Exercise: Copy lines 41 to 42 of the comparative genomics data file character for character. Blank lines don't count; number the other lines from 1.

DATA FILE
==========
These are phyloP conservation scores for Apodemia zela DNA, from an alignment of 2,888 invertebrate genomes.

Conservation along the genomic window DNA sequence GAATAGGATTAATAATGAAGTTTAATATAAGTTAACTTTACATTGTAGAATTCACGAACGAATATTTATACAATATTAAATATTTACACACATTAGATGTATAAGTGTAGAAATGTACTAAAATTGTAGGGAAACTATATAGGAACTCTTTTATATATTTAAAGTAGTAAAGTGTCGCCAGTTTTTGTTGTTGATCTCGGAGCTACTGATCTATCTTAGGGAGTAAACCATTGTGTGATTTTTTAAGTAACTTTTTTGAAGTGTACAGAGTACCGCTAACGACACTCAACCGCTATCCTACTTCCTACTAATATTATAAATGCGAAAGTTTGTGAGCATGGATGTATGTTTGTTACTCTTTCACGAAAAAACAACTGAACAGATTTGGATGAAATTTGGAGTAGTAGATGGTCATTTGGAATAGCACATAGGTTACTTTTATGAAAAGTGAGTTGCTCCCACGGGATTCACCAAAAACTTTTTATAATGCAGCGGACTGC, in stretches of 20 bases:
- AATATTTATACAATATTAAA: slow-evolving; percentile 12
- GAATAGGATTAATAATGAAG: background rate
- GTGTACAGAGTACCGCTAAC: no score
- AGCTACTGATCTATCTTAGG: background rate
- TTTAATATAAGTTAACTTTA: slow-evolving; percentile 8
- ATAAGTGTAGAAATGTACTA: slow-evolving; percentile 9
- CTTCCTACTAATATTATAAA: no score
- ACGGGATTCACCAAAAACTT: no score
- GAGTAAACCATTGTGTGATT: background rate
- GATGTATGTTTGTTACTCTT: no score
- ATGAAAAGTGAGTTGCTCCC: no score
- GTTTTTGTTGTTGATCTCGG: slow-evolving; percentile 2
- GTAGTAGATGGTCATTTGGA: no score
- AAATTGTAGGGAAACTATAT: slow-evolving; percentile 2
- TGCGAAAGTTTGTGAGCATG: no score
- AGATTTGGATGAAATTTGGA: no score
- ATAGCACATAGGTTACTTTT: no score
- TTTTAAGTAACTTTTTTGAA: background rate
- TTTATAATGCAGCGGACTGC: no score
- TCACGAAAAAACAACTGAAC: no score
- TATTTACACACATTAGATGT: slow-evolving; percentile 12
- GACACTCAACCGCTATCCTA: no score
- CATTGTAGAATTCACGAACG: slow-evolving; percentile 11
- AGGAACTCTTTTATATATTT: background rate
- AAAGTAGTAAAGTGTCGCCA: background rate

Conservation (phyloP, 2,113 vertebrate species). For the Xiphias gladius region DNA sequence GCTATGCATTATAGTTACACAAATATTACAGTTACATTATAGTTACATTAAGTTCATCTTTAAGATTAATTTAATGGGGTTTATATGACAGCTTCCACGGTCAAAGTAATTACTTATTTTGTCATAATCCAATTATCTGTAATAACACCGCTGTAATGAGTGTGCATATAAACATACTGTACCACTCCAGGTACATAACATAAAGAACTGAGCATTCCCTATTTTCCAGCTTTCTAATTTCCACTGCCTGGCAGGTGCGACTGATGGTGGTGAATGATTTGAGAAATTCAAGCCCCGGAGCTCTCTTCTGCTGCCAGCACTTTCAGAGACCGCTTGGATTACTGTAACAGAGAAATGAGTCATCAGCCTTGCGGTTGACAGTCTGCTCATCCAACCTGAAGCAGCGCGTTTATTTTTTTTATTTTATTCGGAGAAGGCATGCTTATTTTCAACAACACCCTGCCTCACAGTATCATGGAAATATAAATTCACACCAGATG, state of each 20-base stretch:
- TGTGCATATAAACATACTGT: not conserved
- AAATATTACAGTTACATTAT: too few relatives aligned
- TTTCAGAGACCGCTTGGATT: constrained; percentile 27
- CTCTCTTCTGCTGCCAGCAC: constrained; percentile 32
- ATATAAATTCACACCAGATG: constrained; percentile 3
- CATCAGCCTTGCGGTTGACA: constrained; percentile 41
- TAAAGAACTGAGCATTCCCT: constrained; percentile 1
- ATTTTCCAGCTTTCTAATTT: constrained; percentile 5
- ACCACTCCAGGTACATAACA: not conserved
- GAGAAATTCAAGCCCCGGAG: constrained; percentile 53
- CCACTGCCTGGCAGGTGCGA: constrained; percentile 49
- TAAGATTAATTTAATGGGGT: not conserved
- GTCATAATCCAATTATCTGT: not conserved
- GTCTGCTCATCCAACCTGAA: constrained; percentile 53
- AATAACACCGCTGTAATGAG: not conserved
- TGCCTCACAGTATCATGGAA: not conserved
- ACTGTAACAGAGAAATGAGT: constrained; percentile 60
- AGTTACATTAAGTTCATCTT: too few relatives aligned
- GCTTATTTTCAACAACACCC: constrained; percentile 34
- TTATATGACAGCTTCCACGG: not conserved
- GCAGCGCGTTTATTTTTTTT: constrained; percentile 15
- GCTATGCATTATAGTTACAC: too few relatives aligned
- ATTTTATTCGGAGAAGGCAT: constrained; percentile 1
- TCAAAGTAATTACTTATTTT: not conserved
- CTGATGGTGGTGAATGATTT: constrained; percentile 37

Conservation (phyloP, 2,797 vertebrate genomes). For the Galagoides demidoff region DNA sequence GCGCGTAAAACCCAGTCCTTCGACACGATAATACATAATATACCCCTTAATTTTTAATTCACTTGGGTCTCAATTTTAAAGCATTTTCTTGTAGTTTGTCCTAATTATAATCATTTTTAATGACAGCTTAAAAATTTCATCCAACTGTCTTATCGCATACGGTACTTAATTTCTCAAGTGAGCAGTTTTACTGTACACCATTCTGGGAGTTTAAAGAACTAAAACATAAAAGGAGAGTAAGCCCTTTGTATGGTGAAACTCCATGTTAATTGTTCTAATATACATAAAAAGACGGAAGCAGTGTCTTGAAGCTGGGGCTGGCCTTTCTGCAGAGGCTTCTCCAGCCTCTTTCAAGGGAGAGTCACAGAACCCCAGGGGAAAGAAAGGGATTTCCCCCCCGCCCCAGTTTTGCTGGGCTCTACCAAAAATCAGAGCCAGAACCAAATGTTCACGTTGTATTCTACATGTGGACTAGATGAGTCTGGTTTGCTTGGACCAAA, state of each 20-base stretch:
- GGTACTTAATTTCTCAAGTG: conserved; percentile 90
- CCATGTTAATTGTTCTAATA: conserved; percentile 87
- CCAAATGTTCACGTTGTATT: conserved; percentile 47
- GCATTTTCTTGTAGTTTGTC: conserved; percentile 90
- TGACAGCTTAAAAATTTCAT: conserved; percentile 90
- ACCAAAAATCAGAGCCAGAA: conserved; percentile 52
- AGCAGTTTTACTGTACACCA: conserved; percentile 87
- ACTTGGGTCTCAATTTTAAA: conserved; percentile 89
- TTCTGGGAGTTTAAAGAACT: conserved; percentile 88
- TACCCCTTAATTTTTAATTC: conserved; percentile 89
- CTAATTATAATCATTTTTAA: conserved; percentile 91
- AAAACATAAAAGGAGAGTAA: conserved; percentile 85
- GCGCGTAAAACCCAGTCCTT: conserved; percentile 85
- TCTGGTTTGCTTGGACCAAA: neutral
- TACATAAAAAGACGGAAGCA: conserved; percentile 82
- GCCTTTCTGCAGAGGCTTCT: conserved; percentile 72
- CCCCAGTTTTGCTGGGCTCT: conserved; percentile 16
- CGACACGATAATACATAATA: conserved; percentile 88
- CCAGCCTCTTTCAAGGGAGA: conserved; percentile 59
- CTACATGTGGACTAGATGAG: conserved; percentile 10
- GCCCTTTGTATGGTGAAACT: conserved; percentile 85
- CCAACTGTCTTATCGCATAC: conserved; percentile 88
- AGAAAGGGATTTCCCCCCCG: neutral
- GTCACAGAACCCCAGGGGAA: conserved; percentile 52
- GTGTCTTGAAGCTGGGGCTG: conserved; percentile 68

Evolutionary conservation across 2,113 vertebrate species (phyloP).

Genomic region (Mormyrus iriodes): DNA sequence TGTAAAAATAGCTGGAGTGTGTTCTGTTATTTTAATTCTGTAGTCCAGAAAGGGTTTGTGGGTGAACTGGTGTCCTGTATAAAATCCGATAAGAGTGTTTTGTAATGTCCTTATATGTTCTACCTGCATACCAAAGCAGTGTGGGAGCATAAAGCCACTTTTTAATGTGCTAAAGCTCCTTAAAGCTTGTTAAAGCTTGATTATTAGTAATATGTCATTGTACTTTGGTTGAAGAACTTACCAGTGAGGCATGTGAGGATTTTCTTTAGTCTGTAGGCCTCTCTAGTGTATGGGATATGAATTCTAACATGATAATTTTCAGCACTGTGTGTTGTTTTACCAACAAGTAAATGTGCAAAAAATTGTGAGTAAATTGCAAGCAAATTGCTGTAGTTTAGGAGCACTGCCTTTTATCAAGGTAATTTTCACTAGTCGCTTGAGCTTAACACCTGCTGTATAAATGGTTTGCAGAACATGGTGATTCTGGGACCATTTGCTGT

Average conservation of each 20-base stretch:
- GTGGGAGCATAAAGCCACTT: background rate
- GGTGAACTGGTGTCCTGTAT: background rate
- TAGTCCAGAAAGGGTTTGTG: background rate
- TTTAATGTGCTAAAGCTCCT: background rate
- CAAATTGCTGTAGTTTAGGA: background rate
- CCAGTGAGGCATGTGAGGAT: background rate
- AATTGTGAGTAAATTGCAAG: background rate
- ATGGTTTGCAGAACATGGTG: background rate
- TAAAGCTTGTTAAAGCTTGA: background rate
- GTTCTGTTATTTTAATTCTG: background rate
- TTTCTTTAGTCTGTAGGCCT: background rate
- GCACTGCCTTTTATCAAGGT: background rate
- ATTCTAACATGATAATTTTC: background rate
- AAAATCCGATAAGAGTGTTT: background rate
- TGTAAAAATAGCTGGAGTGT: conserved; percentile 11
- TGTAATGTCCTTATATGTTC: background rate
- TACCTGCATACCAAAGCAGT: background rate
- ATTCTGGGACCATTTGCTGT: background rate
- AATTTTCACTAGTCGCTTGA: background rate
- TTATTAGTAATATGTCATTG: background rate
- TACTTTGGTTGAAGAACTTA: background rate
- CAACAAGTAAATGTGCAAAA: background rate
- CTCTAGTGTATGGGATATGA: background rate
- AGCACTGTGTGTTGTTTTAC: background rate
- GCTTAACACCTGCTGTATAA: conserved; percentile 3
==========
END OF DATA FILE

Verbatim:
- GTCATAATCCAATTATCTGT: not conserved
- GTCTGCTCATCCAACCTGAA: constrained; percentile 53